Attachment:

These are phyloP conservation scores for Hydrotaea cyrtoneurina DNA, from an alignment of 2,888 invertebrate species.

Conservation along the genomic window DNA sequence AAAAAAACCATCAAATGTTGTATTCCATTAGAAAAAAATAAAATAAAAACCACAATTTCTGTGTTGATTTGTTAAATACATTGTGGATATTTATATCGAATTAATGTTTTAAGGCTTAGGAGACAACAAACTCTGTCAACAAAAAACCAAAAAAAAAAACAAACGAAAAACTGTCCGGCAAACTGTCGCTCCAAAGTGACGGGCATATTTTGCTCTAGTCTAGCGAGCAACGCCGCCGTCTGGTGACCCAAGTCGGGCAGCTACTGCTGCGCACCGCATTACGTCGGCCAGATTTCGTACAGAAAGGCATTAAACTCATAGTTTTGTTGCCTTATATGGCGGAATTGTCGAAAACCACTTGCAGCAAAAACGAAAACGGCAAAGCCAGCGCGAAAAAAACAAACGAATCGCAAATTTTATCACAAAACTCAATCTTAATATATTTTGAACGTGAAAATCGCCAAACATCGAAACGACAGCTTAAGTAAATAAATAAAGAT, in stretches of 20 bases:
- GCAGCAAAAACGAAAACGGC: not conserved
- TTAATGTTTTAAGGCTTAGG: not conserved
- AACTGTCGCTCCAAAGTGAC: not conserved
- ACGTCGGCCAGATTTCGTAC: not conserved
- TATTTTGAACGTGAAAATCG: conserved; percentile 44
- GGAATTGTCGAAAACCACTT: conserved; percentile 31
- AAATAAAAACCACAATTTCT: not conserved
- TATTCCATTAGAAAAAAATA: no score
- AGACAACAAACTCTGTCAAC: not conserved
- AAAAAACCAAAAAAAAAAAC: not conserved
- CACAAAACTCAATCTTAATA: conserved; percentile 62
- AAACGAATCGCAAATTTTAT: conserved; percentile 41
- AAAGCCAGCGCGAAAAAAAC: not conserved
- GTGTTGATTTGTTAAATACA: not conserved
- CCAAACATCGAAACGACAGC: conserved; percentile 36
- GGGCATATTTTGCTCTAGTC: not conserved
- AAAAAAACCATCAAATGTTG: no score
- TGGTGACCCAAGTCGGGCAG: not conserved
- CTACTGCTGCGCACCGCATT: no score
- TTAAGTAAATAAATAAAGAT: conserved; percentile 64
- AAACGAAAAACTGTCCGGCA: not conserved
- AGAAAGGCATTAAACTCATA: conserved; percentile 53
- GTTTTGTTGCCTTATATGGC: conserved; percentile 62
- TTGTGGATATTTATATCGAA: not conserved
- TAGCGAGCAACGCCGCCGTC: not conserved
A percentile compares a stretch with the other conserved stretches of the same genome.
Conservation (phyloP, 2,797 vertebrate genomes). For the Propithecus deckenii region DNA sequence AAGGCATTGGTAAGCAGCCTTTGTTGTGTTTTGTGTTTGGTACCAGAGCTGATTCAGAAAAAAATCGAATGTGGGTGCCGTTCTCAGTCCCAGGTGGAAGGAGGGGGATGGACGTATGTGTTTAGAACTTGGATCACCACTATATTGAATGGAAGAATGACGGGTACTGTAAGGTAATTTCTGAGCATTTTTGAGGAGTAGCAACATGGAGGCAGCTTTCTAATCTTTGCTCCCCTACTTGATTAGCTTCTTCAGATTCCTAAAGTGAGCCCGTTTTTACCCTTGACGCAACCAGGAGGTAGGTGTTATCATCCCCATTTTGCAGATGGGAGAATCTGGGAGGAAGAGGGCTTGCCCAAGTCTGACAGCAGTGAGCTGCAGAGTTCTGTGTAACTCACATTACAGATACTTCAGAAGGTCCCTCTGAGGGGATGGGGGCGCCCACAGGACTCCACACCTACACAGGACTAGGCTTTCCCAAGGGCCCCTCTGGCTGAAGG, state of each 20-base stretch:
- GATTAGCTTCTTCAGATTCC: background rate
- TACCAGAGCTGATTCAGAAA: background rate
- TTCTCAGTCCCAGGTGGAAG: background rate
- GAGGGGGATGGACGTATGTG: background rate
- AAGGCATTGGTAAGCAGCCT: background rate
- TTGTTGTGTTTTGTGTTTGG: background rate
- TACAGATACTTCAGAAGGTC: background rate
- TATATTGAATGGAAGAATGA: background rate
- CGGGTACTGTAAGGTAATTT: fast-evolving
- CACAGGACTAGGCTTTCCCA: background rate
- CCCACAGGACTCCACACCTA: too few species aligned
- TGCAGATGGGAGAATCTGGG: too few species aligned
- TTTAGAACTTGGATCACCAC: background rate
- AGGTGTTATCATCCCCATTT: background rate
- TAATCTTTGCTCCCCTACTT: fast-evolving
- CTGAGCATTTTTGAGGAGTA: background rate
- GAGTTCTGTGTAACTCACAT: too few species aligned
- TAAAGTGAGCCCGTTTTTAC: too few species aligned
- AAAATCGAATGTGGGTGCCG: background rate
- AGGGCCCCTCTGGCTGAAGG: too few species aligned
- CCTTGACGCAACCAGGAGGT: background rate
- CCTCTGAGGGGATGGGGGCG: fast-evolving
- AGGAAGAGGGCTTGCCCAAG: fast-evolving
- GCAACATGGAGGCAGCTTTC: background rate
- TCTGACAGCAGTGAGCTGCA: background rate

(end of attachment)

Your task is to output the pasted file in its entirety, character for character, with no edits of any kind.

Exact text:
These are phyloP conservation scores for Hydrotaea cyrtoneurina DNA, from an alignment of 2,888 invertebrate species.

Conservation along the genomic window DNA sequence AAAAAAACCATCAAATGTTGTATTCCATTAGAAAAAAATAAAATAAAAACCACAATTTCTGTGTTGATTTGTTAAATACATTGTGGATATTTATATCGAATTAATGTTTTAAGGCTTAGGAGACAACAAACTCTGTCAACAAAAAACCAAAAAAAAAAACAAACGAAAAACTGTCCGGCAAACTGTCGCTCCAAAGTGACGGGCATATTTTGCTCTAGTCTAGCGAGCAACGCCGCCGTCTGGTGACCCAAGTCGGGCAGCTACTGCTGCGCACCGCATTACGTCGGCCAGATTTCGTACAGAAAGGCATTAAACTCATAGTTTTGTTGCCTTATATGGCGGAATTGTCGAAAACCACTTGCAGCAAAAACGAAAACGGCAAAGCCAGCGCGAAAAAAACAAACGAATCGCAAATTTTATCACAAAACTCAATCTTAATATATTTTGAACGTGAAAATCGCCAAACATCGAAACGACAGCTTAAGTAAATAAATAAAGAT, in stretches of 20 bases:
- GCAGCAAAAACGAAAACGGC: not conserved
- TTAATGTTTTAAGGCTTAGG: not conserved
- AACTGTCGCTCCAAAGTGAC: not conserved
- ACGTCGGCCAGATTTCGTAC: not conserved
- TATTTTGAACGTGAAAATCG: conserved; percentile 44
- GGAATTGTCGAAAACCACTT: conserved; percentile 31
- AAATAAAAACCACAATTTCT: not conserved
- TATTCCATTAGAAAAAAATA: no score
- AGACAACAAACTCTGTCAAC: not conserved
- AAAAAACCAAAAAAAAAAAC: not conserved
- CACAAAACTCAATCTTAATA: conserved; percentile 62
- AAACGAATCGCAAATTTTAT: conserved; percentile 41
- AAAGCCAGCGCGAAAAAAAC: not conserved
- GTGTTGATTTGTTAAATACA: not conserved
- CCAAACATCGAAACGACAGC: conserved; percentile 36
- GGGCATATTTTGCTCTAGTC: not conserved
- AAAAAAACCATCAAATGTTG: no score
- TGGTGACCCAAGTCGGGCAG: not conserved
- CTACTGCTGCGCACCGCATT: no score
- TTAAGTAAATAAATAAAGAT: conserved; percentile 64
- AAACGAAAAACTGTCCGGCA: not conserved
- AGAAAGGCATTAAACTCATA: conserved; percentile 53
- GTTTTGTTGCCTTATATGGC: conserved; percentile 62
- TTGTGGATATTTATATCGAA: not conserved
- TAGCGAGCAACGCCGCCGTC: not conserved
A percentile compares a stretch with the other conserved stretches of the same genome.
Conservation (phyloP, 2,797 vertebrate genomes). For the Propithecus deckenii region DNA sequence AAGGCATTGGTAAGCAGCCTTTGTTGTGTTTTGTGTTTGGTACCAGAGCTGATTCAGAAAAAAATCGAATGTGGGTGCCGTTCTCAGTCCCAGGTGGAAGGAGGGGGATGGACGTATGTGTTTAGAACTTGGATCACCACTATATTGAATGGAAGAATGACGGGTACTGTAAGGTAATTTCTGAGCATTTTTGAGGAGTAGCAACATGGAGGCAGCTTTCTAATCTTTGCTCCCCTACTTGATTAGCTTCTTCAGATTCCTAAAGTGAGCCCGTTTTTACCCTTGACGCAACCAGGAGGTAGGTGTTATCATCCCCATTTTGCAGATGGGAGAATCTGGGAGGAAGAGGGCTTGCCCAAGTCTGACAGCAGTGAGCTGCAGAGTTCTGTGTAACTCACATTACAGATACTTCAGAAGGTCCCTCTGAGGGGATGGGGGCGCCCACAGGACTCCACACCTACACAGGACTAGGCTTTCCCAAGGGCCCCTCTGGCTGAAGG, state of each 20-base stretch:
- GATTAGCTTCTTCAGATTCC: background rate
- TACCAGAGCTGATTCAGAAA: background rate
- TTCTCAGTCCCAGGTGGAAG: background rate
- GAGGGGGATGGACGTATGTG: background rate
- AAGGCATTGGTAAGCAGCCT: background rate
- TTGTTGTGTTTTGTGTTTGG: background rate
- TACAGATACTTCAGAAGGTC: background rate
- TATATTGAATGGAAGAATGA: background rate
- CGGGTACTGTAAGGTAATTT: fast-evolving
- CACAGGACTAGGCTTTCCCA: background rate
- CCCACAGGACTCCACACCTA: too few species aligned
- TGCAGATGGGAGAATCTGGG: too few species aligned
- TTTAGAACTTGGATCACCAC: background rate
- AGGTGTTATCATCCCCATTT: background rate
- TAATCTTTGCTCCCCTACTT: fast-evolving
- CTGAGCATTTTTGAGGAGTA: background rate
- GAGTTCTGTGTAACTCACAT: too few species aligned
- TAAAGTGAGCCCGTTTTTAC: too few species aligned
- AAAATCGAATGTGGGTGCCG: background rate
- AGGGCCCCTCTGGCTGAAGG: too few species aligned
- CCTTGACGCAACCAGGAGGT: background rate
- CCTCTGAGGGGATGGGGGCG: fast-evolving
- AGGAAGAGGGCTTGCCCAAG: fast-evolving
- GCAACATGGAGGCAGCTTTC: background rate
- TCTGACAGCAGTGAGCTGCA: background rate